Living Trust

What is a Living Trust?

A living trust is a legal document that individuals (grantors) can use during their lifetime to designate a trustee who would be responsible for managing that individual’s assets after death for the eventual transfer to their beneficiary. It is an estate planning tool that may be used in lieu of, or in addition to a will.

The purpose of having a living trust is that it allows for an easier transfer of assets while bypassing the probate process that can be complicated, drawn-own, and expensive. This type of trust can also be used to reduce any federal or state tax burdens to beneficiaries and maintain the privacy of your estate.

How Does a Living Trust Work?

A living trust is also known as a revocable living trust. Unlike an irrevocable trust, the terms of a revocable living trust can be modified at any time without the consent of beneficiaries. The owner of the trust can remove beneficiaries, add new beneficiaries, and make changes to how assets in his or her trust are managed. Similar to a will, a living trust can also be used to designate a guardian for your minor children if you die before they reach legal age.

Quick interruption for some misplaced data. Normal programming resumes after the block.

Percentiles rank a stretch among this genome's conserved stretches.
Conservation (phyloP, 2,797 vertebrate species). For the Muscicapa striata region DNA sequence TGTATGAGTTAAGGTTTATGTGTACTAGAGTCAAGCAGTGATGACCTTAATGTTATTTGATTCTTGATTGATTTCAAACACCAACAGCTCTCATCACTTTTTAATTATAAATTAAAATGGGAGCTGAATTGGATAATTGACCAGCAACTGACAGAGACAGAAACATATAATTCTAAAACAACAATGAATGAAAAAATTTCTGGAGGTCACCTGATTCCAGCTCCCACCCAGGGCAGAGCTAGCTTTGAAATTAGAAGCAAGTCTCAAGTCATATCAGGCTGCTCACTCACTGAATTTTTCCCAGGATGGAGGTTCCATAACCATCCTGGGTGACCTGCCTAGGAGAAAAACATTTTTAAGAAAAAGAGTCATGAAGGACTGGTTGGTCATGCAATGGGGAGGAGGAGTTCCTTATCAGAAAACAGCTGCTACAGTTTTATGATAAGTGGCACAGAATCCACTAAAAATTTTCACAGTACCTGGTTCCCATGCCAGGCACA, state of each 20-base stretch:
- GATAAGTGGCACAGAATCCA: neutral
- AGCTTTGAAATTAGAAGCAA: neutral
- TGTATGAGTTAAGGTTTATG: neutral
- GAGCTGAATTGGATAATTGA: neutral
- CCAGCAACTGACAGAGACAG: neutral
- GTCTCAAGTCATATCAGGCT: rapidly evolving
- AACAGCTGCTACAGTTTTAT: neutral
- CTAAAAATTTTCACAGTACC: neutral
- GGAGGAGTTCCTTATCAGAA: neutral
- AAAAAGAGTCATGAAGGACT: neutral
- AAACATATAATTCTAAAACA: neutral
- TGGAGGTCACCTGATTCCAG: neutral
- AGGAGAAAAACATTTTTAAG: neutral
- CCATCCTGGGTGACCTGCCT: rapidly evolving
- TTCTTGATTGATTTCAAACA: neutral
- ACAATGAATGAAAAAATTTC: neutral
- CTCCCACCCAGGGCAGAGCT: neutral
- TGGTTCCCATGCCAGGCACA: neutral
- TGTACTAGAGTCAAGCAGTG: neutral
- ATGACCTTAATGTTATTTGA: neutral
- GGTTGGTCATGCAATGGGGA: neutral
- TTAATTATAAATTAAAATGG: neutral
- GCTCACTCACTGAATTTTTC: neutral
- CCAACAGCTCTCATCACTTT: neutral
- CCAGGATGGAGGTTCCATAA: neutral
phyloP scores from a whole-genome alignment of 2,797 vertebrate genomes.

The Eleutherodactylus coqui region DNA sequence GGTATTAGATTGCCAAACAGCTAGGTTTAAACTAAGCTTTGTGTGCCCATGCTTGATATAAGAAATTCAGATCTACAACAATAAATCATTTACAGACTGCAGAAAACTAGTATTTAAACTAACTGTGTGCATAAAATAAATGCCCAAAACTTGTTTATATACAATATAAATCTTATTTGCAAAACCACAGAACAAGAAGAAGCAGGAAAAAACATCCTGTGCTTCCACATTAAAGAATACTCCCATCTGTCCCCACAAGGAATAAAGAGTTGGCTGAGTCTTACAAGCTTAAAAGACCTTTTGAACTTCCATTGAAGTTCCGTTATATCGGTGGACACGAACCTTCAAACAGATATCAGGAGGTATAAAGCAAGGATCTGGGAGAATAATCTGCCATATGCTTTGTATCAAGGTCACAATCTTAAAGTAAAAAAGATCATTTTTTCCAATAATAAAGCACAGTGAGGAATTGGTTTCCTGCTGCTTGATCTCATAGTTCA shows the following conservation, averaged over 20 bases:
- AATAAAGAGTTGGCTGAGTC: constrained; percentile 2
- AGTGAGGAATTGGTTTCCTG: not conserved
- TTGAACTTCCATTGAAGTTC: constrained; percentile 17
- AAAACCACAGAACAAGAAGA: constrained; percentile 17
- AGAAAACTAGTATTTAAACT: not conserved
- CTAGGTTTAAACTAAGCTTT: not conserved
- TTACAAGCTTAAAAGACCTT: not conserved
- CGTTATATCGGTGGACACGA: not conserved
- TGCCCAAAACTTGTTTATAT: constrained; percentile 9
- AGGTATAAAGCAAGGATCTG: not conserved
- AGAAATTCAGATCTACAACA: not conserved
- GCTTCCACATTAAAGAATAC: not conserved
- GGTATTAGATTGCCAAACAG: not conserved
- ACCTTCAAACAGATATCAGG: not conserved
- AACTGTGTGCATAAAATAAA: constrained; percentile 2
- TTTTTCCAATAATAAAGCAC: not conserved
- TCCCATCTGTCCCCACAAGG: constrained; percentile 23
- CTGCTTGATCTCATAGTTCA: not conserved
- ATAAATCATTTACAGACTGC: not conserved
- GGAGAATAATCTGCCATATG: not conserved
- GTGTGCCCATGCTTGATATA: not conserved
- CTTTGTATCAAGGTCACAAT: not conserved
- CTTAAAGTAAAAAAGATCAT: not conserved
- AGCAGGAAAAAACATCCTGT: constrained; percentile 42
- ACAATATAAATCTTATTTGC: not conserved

You do not lose control of your assets while you are still living. Your assets are placed in a trust for your benefit and are only transferred upon your death by your designated trustee. The designated trustee, who is referred to as a “successor trustee” holds legal possession of the individual’s property and assets that will flow into the trust. The trustee will pay your debts and distribute your assets according to your directions in your living trust. As a trustee, this individual has a fiduciary duty to follow your directions.

Who Needs a Living Trust?

Having a living trust is an important part of estate planning. You do not need to be wealthy to have one, but if you are, it can save you and your beneficiaries the expense of probate and some tax expenses. It allows for a faster distribution of your assets at a time when your family may need them most.

Any adult, including husbands, wives, mothers, fathers, grandparents, professionals, business owners who have loved ones they care about and want to provide for them after their death should include a living trust in their estate planning.

How to Find a Living Trust Attorney Near Me

Creating a revocable living trust can be a more complicated process than creating a will, especially if you have multiple assets and properties. It involves transferring assets to the trust through separate paperwork filings to fund your trust. Therefore, it is always best to consult with a living trust attorney.

We have two locations in Napa and in Fairfield that are ready to serve you with creating a living trust and other estate planning tools.